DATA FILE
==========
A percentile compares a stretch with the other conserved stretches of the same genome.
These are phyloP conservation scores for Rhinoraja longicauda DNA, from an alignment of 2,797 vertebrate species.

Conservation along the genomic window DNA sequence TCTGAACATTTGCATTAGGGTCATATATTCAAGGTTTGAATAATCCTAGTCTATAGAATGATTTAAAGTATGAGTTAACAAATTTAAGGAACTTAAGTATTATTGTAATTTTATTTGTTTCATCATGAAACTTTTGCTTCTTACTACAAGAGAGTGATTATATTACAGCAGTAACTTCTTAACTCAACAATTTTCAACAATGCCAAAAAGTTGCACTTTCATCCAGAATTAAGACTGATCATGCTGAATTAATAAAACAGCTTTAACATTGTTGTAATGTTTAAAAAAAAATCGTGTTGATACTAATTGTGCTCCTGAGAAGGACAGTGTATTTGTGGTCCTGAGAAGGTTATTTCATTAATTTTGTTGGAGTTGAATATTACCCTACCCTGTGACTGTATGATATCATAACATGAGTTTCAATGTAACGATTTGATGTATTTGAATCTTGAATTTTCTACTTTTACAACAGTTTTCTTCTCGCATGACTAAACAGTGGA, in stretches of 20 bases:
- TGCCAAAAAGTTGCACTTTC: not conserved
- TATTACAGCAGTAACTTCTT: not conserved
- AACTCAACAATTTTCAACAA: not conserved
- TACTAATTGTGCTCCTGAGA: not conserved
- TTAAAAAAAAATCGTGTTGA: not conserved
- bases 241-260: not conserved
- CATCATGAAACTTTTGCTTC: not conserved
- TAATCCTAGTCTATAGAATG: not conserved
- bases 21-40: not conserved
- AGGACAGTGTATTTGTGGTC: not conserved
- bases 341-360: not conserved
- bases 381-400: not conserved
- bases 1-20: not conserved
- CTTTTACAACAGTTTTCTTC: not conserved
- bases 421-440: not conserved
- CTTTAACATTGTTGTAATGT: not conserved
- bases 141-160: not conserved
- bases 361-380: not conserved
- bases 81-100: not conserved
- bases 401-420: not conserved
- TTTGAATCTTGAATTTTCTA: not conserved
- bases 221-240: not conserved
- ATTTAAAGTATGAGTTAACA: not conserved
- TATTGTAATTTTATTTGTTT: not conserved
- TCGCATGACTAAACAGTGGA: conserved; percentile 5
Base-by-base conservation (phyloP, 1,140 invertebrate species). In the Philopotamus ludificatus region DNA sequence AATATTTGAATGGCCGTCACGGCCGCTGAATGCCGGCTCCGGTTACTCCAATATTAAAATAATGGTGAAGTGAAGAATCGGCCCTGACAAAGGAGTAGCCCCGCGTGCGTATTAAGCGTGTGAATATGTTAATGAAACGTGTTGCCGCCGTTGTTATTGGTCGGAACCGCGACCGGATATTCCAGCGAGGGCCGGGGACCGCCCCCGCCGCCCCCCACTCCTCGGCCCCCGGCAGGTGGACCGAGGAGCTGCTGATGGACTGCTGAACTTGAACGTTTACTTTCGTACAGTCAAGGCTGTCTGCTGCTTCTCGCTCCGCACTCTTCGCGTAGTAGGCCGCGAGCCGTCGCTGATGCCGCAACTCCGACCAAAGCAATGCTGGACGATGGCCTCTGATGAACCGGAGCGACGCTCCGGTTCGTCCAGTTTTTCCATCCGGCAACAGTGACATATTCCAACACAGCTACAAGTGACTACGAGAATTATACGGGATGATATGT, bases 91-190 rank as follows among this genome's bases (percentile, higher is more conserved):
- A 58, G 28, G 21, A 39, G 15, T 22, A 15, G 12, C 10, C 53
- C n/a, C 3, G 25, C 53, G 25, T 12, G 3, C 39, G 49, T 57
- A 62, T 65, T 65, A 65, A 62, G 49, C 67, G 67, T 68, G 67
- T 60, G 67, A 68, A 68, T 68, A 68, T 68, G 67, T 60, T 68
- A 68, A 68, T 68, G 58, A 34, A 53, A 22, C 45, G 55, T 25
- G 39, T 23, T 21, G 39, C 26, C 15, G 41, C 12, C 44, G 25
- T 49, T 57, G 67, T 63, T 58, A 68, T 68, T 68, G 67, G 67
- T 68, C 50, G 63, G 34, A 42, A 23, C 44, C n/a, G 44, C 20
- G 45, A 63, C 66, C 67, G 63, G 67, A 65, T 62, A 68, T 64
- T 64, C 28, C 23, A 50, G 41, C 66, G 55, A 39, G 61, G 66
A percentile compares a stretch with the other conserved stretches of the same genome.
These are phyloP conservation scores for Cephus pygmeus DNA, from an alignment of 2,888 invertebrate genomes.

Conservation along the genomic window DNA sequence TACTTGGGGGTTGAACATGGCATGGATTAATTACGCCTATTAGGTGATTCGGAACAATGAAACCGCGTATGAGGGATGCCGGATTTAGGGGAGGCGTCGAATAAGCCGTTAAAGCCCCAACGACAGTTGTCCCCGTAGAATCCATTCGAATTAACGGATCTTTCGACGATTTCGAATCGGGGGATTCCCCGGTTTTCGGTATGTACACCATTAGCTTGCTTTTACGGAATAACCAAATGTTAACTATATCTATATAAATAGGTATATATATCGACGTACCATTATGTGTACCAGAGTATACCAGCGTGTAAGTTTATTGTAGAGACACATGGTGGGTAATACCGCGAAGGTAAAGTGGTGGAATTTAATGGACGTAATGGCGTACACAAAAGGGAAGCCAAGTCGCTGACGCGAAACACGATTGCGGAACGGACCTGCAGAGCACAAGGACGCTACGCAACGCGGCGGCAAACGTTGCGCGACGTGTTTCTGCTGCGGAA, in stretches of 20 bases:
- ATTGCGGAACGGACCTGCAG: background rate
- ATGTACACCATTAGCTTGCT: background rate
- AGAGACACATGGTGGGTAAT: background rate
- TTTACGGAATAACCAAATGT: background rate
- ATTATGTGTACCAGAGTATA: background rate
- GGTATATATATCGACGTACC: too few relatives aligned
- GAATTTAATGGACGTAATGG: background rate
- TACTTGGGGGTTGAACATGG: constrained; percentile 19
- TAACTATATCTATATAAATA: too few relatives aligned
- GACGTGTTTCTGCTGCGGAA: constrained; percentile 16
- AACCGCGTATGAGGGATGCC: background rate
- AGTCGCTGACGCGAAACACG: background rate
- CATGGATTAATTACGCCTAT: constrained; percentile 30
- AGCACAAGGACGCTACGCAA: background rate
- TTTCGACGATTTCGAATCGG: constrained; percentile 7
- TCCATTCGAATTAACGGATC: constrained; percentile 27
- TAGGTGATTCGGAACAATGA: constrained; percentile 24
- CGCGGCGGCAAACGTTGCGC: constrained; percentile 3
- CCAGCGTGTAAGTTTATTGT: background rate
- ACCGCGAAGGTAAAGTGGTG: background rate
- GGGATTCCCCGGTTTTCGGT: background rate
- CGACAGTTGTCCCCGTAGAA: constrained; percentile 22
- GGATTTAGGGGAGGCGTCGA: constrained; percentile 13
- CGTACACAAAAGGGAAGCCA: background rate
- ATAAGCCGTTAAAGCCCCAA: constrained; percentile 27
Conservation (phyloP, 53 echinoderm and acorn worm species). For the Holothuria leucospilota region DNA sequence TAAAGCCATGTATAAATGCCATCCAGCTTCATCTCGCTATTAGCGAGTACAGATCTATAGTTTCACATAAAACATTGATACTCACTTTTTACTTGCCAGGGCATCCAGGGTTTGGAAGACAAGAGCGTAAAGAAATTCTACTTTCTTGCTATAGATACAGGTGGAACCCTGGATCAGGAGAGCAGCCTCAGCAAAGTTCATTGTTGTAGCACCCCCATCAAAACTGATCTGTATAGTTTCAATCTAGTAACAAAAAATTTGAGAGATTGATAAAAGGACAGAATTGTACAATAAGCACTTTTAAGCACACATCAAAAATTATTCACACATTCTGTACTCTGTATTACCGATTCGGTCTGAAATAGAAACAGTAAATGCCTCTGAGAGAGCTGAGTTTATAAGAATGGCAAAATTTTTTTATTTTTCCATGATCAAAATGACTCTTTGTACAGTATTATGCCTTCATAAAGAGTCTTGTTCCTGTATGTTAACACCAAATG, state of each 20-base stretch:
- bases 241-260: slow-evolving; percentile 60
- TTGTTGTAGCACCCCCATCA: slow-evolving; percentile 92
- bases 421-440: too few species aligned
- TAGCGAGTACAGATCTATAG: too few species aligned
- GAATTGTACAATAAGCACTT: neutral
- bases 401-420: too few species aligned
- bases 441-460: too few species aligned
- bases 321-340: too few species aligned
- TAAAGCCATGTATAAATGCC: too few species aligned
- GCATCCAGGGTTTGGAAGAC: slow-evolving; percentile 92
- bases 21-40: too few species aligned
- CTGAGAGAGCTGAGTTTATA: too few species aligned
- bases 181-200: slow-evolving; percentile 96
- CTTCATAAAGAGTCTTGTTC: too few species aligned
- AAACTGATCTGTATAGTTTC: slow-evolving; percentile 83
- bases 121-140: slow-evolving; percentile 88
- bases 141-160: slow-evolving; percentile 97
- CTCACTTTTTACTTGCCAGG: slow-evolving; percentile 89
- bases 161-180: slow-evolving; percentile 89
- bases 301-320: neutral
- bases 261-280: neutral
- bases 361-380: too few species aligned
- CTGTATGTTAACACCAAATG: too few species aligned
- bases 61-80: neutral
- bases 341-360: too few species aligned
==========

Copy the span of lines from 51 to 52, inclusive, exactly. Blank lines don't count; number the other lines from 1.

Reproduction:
- TAACTATATCTATATAAATA: too few relatives aligned
- GACGTGTTTCTGCTGCGGAA: constrained; percentile 16